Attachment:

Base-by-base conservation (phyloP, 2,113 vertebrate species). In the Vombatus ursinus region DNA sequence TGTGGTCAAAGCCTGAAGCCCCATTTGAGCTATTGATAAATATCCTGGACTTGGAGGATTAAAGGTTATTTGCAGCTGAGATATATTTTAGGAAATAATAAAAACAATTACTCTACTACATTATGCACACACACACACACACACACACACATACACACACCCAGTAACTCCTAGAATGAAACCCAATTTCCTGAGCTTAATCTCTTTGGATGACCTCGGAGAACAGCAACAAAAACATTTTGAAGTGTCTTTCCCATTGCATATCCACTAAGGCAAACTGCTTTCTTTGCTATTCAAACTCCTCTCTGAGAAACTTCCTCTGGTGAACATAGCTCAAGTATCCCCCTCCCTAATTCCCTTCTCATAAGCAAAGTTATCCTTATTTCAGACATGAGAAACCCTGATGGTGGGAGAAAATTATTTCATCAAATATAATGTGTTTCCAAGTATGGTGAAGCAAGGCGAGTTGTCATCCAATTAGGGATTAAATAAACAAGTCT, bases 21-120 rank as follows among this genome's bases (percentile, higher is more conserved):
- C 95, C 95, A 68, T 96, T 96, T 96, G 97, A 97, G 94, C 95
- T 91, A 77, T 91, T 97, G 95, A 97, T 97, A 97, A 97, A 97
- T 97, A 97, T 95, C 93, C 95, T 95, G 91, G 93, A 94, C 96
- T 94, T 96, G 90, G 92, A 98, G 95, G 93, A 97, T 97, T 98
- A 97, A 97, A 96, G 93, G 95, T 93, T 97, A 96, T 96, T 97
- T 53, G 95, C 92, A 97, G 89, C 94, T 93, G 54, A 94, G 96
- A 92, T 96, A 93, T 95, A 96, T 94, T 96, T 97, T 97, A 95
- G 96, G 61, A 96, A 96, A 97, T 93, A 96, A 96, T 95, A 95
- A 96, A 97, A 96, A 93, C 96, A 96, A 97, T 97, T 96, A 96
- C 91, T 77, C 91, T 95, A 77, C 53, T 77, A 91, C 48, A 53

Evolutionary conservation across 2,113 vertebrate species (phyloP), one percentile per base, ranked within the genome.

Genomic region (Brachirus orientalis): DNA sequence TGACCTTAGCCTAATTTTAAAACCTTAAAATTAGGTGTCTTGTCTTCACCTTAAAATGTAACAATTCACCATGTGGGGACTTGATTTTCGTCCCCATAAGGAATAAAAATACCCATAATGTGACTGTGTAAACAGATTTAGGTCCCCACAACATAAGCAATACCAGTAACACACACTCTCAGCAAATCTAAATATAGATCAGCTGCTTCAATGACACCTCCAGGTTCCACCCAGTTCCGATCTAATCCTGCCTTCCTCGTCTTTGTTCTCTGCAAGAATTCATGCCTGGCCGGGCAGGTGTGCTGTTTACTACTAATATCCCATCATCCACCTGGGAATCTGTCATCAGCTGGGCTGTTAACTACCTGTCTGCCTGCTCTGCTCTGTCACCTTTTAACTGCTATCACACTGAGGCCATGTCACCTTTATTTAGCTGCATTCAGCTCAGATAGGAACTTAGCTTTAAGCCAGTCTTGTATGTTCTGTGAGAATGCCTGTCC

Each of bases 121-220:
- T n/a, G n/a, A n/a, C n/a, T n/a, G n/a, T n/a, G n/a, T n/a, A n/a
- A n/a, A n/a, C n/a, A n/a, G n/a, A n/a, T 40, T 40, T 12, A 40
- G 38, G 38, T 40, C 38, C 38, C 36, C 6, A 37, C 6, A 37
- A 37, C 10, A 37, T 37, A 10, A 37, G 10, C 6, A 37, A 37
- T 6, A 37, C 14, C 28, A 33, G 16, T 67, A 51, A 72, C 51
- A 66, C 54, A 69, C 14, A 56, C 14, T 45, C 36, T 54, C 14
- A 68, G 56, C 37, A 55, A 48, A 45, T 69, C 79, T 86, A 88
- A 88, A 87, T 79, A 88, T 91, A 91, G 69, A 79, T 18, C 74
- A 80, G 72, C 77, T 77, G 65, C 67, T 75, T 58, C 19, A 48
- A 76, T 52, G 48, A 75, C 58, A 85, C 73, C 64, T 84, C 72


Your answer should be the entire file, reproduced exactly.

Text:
Base-by-base conservation (phyloP, 2,113 vertebrate species). In the Vombatus ursinus region DNA sequence TGTGGTCAAAGCCTGAAGCCCCATTTGAGCTATTGATAAATATCCTGGACTTGGAGGATTAAAGGTTATTTGCAGCTGAGATATATTTTAGGAAATAATAAAAACAATTACTCTACTACATTATGCACACACACACACACACACACACACATACACACACCCAGTAACTCCTAGAATGAAACCCAATTTCCTGAGCTTAATCTCTTTGGATGACCTCGGAGAACAGCAACAAAAACATTTTGAAGTGTCTTTCCCATTGCATATCCACTAAGGCAAACTGCTTTCTTTGCTATTCAAACTCCTCTCTGAGAAACTTCCTCTGGTGAACATAGCTCAAGTATCCCCCTCCCTAATTCCCTTCTCATAAGCAAAGTTATCCTTATTTCAGACATGAGAAACCCTGATGGTGGGAGAAAATTATTTCATCAAATATAATGTGTTTCCAAGTATGGTGAAGCAAGGCGAGTTGTCATCCAATTAGGGATTAAATAAACAAGTCT, bases 21-120 rank as follows among this genome's bases (percentile, higher is more conserved):
- C 95, C 95, A 68, T 96, T 96, T 96, G 97, A 97, G 94, C 95
- T 91, A 77, T 91, T 97, G 95, A 97, T 97, A 97, A 97, A 97
- T 97, A 97, T 95, C 93, C 95, T 95, G 91, G 93, A 94, C 96
- T 94, T 96, G 90, G 92, A 98, G 95, G 93, A 97, T 97, T 98
- A 97, A 97, A 96, G 93, G 95, T 93, T 97, A 96, T 96, T 97
- T 53, G 95, C 92, A 97, G 89, C 94, T 93, G 54, A 94, G 96
- A 92, T 96, A 93, T 95, A 96, T 94, T 96, T 97, T 97, A 95
- G 96, G 61, A 96, A 96, A 97, T 93, A 96, A 96, T 95, A 95
- A 96, A 97, A 96, A 93, C 96, A 96, A 97, T 97, T 96, A 96
- C 91, T 77, C 91, T 95, A 77, C 53, T 77, A 91, C 48, A 53

Evolutionary conservation across 2,113 vertebrate species (phyloP), one percentile per base, ranked within the genome.

Genomic region (Brachirus orientalis): DNA sequence TGACCTTAGCCTAATTTTAAAACCTTAAAATTAGGTGTCTTGTCTTCACCTTAAAATGTAACAATTCACCATGTGGGGACTTGATTTTCGTCCCCATAAGGAATAAAAATACCCATAATGTGACTGTGTAAACAGATTTAGGTCCCCACAACATAAGCAATACCAGTAACACACACTCTCAGCAAATCTAAATATAGATCAGCTGCTTCAATGACACCTCCAGGTTCCACCCAGTTCCGATCTAATCCTGCCTTCCTCGTCTTTGTTCTCTGCAAGAATTCATGCCTGGCCGGGCAGGTGTGCTGTTTACTACTAATATCCCATCATCCACCTGGGAATCTGTCATCAGCTGGGCTGTTAACTACCTGTCTGCCTGCTCTGCTCTGTCACCTTTTAACTGCTATCACACTGAGGCCATGTCACCTTTATTTAGCTGCATTCAGCTCAGATAGGAACTTAGCTTTAAGCCAGTCTTGTATGTTCTGTGAGAATGCCTGTCC

Each of bases 121-220:
- T n/a, G n/a, A n/a, C n/a, T n/a, G n/a, T n/a, G n/a, T n/a, A n/a
- A n/a, A n/a, C n/a, A n/a, G n/a, A n/a, T 40, T 40, T 12, A 40
- G 38, G 38, T 40, C 38, C 38, C 36, C 6, A 37, C 6, A 37
- A 37, C 10, A 37, T 37, A 10, A 37, G 10, C 6, A 37, A 37
- T 6, A 37, C 14, C 28, A 33, G 16, T 67, A 51, A 72, C 51
- A 66, C 54, A 69, C 14, A 56, C 14, T 45, C 36, T 54, C 14
- A 68, G 56, C 37, A 55, A 48, A 45, T 69, C 79, T 86, A 88
- A 88, A 87, T 79, A 88, T 91, A 91, G 69, A 79, T 18, C 74
- A 80, G 72, C 77, T 77, G 65, C 67, T 75, T 58, C 19, A 48
- A 76, T 52, G 48, A 75, C 58, A 85, C 73, C 64, T 84, C 72